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This situation started with economic crises, the rise of unemployment and increase in demand. It was worsened with reorganisation of the health system in 1998. This was largely in the form of hospital reform. It brought about changes in hospital policy and rules, including the modes of financing and operation of public health facilities. They began to operate as semi-private institutions creating financial barriers for a large part of the Senegalese population, leading to inequality of accessibility.
Access to Public Health Establishments (PHEs) is a fundamental human right. And the right to health is recognised and protected by the Senegalese constitution and by international declarations, such as the African Charter of Human Rights. However, because of systemic weaknesses in hospital reform, access to health care remains unaffordable for the poor and rural populations. This leads to a sense of injustice.
The Senegalese state is responsible for poor health outcomes resulting from its reforms. Most of the population does not use formal health services when ill, because they lack the money to pay health expenses, even in public hospitals. For example, 68% of the poorest people cannot use maternal and child health services for economic reasons.
The government must therefore carry out systemic health care reforms which put the people at the heart of the reform process and thus facilitates improvement of the quality of health services for the entire population, including the most vulnerable groups, economically and socially. Such reforms must emerge from public discussions including the trade unions, civil society organisations and communities.
Shortly after his election in 2012, President Macky Sall promised to end inequitable access to health by 2022 by introducing a Universal Health Coverage (CMU) programme. The Strategic Plan for Developing Universal Health Coverage in Senegal 2013-2017 was designed to help achieve this goal. But, the strategic plan has not been quite successful. Thus, less than three years to the set target, it seems unlikely that universal access will be achieved by 2022, except if drastic steps are taken now. The labour movement and particularly health unions in Senegal have a key role to play to ensure progress is actually made and not just rhetoric.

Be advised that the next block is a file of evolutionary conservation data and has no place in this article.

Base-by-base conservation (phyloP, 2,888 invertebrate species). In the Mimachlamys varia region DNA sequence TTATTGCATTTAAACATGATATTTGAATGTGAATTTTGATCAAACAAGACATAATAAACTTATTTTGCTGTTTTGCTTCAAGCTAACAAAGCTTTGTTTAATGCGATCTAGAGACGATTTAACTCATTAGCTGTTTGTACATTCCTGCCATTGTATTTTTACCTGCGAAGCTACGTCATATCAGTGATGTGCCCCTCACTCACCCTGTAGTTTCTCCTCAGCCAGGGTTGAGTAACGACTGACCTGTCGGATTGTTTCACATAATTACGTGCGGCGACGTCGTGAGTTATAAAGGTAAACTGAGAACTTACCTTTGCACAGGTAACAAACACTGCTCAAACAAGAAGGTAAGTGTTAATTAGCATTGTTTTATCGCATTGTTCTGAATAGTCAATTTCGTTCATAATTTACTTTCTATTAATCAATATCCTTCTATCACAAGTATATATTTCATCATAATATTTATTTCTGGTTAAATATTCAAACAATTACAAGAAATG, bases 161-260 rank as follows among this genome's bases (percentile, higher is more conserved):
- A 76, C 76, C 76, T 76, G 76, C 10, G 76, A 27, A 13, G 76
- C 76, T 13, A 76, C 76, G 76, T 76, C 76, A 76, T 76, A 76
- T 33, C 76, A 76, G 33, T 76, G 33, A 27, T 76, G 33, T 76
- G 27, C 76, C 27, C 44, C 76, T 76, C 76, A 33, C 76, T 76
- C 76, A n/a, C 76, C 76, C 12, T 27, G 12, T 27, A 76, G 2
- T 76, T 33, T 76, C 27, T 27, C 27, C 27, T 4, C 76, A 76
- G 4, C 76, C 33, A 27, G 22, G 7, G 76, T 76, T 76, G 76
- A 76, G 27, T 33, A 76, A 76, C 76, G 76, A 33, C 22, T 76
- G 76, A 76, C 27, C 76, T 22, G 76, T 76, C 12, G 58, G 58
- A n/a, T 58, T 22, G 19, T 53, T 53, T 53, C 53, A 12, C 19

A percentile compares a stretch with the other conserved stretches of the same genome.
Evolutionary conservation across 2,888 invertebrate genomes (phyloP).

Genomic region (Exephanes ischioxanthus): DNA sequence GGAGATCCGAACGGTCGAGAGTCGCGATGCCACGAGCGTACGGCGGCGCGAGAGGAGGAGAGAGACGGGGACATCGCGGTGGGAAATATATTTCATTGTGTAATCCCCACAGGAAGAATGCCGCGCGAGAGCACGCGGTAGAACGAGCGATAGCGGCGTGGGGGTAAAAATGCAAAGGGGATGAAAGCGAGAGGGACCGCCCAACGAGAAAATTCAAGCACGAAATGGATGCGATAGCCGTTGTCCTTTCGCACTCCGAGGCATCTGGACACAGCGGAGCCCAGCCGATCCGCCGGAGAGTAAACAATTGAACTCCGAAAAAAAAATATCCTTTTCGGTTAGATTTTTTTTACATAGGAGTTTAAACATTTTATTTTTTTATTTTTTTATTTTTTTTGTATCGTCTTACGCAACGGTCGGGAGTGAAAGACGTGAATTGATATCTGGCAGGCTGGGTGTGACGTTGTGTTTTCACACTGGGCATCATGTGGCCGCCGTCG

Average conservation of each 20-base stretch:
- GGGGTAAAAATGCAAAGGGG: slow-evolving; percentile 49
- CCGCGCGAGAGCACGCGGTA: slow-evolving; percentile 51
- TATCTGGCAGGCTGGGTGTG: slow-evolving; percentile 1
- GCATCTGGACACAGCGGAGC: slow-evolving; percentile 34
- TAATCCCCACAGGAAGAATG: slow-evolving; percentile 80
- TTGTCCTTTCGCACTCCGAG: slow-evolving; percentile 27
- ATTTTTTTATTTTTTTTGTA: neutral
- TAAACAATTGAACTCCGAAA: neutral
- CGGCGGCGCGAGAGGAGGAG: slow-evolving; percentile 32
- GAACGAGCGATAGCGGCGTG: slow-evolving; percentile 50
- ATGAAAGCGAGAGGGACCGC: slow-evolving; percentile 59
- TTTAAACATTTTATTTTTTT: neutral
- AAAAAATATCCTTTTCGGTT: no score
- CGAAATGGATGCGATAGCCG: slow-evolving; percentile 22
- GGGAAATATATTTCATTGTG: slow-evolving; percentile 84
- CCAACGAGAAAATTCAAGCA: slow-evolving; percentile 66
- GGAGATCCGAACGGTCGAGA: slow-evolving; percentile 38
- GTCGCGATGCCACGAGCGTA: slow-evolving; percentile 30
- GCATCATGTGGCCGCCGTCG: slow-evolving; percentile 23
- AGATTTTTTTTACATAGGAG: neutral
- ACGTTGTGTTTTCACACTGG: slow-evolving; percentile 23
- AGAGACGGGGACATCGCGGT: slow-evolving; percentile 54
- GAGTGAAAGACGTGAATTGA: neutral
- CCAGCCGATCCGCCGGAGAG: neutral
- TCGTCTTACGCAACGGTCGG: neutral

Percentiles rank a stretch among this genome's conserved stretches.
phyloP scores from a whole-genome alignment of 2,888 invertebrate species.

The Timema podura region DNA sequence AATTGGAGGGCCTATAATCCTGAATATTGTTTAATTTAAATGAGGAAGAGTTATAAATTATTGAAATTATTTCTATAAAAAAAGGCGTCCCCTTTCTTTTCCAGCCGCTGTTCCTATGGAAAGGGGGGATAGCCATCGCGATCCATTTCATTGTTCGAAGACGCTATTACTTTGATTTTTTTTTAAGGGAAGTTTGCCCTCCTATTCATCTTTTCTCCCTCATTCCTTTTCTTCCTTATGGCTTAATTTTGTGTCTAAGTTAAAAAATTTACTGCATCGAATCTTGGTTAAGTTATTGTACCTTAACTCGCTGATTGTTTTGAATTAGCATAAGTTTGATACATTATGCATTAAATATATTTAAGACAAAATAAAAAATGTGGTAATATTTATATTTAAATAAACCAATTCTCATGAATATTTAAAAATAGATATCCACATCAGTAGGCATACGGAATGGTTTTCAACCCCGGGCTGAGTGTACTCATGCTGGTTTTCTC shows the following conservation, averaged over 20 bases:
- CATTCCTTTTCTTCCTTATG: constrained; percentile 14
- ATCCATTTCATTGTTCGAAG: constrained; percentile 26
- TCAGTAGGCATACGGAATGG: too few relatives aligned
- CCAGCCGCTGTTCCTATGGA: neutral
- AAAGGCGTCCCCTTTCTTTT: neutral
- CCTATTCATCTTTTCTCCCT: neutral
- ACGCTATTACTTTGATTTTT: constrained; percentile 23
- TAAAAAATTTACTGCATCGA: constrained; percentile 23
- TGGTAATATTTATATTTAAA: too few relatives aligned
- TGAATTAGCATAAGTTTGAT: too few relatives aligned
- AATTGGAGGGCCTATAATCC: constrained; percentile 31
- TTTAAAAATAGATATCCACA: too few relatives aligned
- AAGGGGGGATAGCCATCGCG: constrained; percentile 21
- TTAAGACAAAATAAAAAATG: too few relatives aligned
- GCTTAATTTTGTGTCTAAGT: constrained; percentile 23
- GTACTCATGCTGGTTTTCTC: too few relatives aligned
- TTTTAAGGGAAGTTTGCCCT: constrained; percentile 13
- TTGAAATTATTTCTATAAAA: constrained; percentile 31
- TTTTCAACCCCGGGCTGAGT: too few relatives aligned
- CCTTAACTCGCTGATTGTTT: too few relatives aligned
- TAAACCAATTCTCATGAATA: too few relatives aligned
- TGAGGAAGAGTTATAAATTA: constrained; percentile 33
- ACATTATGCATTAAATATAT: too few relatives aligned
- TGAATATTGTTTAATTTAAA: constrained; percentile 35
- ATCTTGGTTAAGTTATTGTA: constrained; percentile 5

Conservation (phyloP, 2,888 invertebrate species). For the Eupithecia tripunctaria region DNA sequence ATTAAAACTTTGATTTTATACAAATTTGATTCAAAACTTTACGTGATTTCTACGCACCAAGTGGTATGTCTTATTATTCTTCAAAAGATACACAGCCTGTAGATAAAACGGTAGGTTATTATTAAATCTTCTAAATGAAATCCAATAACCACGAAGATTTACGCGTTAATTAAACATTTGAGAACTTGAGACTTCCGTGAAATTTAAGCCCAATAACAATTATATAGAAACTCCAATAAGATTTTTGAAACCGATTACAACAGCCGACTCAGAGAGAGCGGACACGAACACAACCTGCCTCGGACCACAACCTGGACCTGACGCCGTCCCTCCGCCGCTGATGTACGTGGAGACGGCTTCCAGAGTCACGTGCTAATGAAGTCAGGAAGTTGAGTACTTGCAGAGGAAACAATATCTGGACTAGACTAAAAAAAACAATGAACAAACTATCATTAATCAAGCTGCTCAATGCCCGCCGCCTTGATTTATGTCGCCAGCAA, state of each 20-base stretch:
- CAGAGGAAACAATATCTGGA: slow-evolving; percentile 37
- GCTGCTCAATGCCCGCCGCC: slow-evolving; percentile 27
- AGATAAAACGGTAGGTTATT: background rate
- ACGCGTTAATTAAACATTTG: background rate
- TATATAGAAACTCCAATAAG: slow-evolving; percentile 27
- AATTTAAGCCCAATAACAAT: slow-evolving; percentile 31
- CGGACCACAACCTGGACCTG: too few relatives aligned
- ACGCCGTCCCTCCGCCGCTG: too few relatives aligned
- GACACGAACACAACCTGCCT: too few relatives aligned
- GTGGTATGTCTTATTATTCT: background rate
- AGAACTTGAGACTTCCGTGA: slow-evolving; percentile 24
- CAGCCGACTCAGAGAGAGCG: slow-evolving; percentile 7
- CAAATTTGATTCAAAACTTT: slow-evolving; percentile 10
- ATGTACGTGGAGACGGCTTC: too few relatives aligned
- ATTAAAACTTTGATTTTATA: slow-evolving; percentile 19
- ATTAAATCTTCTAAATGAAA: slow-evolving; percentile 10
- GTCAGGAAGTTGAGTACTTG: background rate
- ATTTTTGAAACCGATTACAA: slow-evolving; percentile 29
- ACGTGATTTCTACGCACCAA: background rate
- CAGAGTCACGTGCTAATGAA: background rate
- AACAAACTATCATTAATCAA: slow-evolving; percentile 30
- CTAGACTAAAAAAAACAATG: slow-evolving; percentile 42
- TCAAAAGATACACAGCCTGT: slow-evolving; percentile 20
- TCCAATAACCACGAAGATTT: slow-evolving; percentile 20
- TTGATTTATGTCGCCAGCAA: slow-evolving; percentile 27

The roots of health inequities lie in social conditions outside the health system’s direct control. Therefore, there is need for renewed struggle against the precarious nature of the existence poor working people, in general. Related directly to the health sector, the unions have to call for improved funding of public health care and the de-marketisation of hospital services.
The UHC programme is a good opportunity to reduce social inequalities, but it must rest on the bedrock of availability of quality public health care for all, because health is a fundamental human right. Now more than ever, Senegalese trade unions must be at the forefront of campaigns for the realisation of this right, and for government to take concrete steps to address the social, economic and environmental determinants of health.
Dr. Mbaye Kamara, a pharmacist and health economist, is Secretary General of the C.H.N.E.A.R. (Albert Royer National Children's Hospital) of the SAT-Santé / CSA; member of the Federation of Independent Trade Unions (FSA) affiliated with the PSI.